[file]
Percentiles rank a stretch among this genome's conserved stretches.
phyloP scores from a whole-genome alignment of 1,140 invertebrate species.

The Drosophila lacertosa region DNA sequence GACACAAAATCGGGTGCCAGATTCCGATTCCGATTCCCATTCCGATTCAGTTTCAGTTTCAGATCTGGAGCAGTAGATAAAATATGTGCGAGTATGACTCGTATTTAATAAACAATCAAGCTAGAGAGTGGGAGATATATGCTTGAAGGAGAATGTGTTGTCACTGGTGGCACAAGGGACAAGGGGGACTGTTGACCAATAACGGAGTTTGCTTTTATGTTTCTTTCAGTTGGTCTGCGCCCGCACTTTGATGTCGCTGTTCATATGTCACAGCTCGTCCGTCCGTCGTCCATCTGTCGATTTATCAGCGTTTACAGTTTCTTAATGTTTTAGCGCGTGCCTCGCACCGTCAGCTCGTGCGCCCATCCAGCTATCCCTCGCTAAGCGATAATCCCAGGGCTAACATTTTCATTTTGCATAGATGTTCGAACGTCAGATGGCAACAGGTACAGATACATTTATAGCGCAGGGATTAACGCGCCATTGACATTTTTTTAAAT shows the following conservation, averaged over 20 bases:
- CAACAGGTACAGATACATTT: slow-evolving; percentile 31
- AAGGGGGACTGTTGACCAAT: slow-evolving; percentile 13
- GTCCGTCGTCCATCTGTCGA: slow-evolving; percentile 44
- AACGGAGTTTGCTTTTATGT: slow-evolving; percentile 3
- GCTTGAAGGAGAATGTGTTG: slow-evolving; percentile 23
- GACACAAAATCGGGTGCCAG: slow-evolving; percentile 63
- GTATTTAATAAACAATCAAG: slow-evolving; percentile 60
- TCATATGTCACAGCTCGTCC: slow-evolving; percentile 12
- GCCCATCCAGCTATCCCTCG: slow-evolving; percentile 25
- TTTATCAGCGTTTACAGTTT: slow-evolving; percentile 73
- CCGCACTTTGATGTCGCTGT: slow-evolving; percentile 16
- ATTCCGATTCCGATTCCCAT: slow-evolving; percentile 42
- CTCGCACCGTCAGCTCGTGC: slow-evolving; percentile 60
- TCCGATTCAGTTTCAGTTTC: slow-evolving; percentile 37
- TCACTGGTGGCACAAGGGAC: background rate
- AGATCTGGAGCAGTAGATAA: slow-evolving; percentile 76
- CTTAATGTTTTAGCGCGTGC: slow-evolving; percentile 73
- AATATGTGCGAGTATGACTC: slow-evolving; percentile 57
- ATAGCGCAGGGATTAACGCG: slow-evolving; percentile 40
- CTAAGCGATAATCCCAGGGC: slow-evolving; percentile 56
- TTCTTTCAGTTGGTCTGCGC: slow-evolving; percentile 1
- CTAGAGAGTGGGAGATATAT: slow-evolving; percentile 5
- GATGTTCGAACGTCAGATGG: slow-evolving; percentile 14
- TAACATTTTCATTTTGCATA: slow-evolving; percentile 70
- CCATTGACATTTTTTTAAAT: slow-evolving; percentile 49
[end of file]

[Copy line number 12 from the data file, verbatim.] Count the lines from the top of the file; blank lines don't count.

- GCCCATCCAGCTATCCCTCG: slow-evolving; percentile 25